CROWN POINT — Carla Wirick’s doctor says she would be a perfect candidate for medical marijuana.

It would alleviate the pain from her spinal injury, he told her. It would help her be more active. It would allow her to stop taking narcotic painkillers.

But despite the fact her doctor is a neurologist and rehabilitation specialist at a leading university medical center, he can’t prescribe her the drug. He practices in Chicago, where medical marijuana is legal, while she lives in Crown Point, where it is not.

Wirick mostly stays home now, unable to work, unable to garden, taking pain pills every six hours. She believes medical cannabis, which is legal in 25 states and the District of Columbia, could change some of that. But unless the political winds change in Indiana, it won’t be an option.

“I feel like If I had the pain controlled, I could deal with the rest of it,” said Wirick, a 58-year-old grandmother who shakes from her condition. “I feel like medical marijuana would give me a chance at life.”

Since medical cannabis was legalized in Illinois three years ago this month, nearly 9,000 residents have received approval to use it. A total of 40 dispensaries have sold $16.3 million of the drug since sales began in November. Illinois Gov. Bruce Rauner recently signed a law extending the pilot program until July 2020.

But none of that matters to people who live on the Indiana side of the Calumet Region.

For the past two years, state Sen. Karen Tallian, D-Ogden Dunes, has pushed a medical marijuana bill at the Statehouse. She hasn’t even gotten a hearing.

“I’ll continue to bring it up,” she said. “A lot of legislators still feel, ‘I don’t want to be out there too far ahead of the public.’ But the public is ahead of most of them.”

While a 2013 Ball State poll found a majority of Hoosiers favor decriminalization of marijuana, Tallian believes the best chance for legalizing medical cannabis is to have a governor publicly advocate for it. Democratic candidate John Gregg supports medical marijuana; Republican nominee Eric Holcomb is staying neutral, though he is open to meeting with the medical and law enforcement communities to learn more, a spokesman said.

A reduction in opioids

Dr. Michael Foreit, a Gary family physician and occupational therapist, calls cannabis a miracle drug. He says it can lessen seizures, tremors and inflammation, among other symptoms. He already recommends hemp-derived cannabidiol, a non-psychoactive substance legal in Indiana, to patients for everything from menstrual cramps to traumatic injuries.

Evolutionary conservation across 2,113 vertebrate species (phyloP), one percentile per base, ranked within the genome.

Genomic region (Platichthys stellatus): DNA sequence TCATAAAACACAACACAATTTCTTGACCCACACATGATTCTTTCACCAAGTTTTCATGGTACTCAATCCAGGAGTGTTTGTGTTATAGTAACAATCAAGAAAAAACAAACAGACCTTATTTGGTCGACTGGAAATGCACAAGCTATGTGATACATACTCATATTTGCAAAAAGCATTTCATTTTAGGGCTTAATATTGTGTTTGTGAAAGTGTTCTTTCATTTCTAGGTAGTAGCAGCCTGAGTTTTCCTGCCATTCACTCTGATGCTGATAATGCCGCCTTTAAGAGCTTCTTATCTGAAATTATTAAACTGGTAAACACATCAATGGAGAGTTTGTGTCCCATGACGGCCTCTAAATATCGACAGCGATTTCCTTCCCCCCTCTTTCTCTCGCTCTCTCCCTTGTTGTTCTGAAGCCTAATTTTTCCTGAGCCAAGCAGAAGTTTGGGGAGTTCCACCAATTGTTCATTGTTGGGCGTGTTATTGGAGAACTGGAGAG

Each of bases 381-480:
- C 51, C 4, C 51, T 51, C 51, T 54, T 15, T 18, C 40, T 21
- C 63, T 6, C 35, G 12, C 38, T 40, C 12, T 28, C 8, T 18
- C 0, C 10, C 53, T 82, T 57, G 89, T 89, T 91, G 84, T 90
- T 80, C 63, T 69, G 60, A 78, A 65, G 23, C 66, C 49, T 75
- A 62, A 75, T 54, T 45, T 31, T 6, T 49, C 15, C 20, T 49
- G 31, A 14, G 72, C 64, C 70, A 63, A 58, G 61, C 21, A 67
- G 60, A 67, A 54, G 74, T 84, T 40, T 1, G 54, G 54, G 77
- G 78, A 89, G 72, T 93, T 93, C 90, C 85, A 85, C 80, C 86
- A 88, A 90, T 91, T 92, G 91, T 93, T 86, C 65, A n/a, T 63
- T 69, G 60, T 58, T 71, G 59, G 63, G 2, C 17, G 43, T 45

“The Chinese talked about (marijuana) in their earliest documents. They talked about it 3,000 years before the first writings of Jesus’ name,” he said. “We have brain receptors waiting for this. We have been using it for thousands and thousands of years.”

Foreit said his father, a retired Hammond physician, ate edible cannabis to alleviate the pain from lower back surgery, reporting that it worked better than opioid painkillers.

The overprescribing of those drugs has led to an epidemic of overdose deaths in the U.S. The Centers for Disease Control and Prevention estimates that 78 people die every day from opioids, at least half of which are of the prescription variety. Earlier this year, the American Medical Association’s journal of internal medicine published a study that found that states where medical marijuana is legal had 25 percent fewer opioid-related deaths than states where it is not.

Even so, the federal government classifies marijuana as a Schedule I controlled substance, with no accepted medical use and a high potential for abuse, alongside heroin and Ecstasy. This classification prevents universities from researching the drug’s medical benefits and many doctors from wanting to prescribe it.

Taking it into own hands

Alexandra Wail, of Dyer, smokes marijuana illegally to relieve her fibromyalgia pain, saying it’s the only way she can make it through the day. But she’d rather have the option of shopping in a dispensary to select a strain to target her symptoms.

“It sucks that I have to be scared that I have to get in trouble to have my medicine of choice,” said Wail, 20. “Because the government says it’s illegal, everyone else misses out on it. People who actually need it can’t get it.”

She has chronic pain all over her body, as well as insomnia, bladder problems, weak joints and brain fog. Her condition makes it hard for her to work and go to school. “My doctors try to prescribe me so much crazy (medication) with side effects that doesn’t help at all,” Wail said. “I would rather smoke a plant. I trust it more.”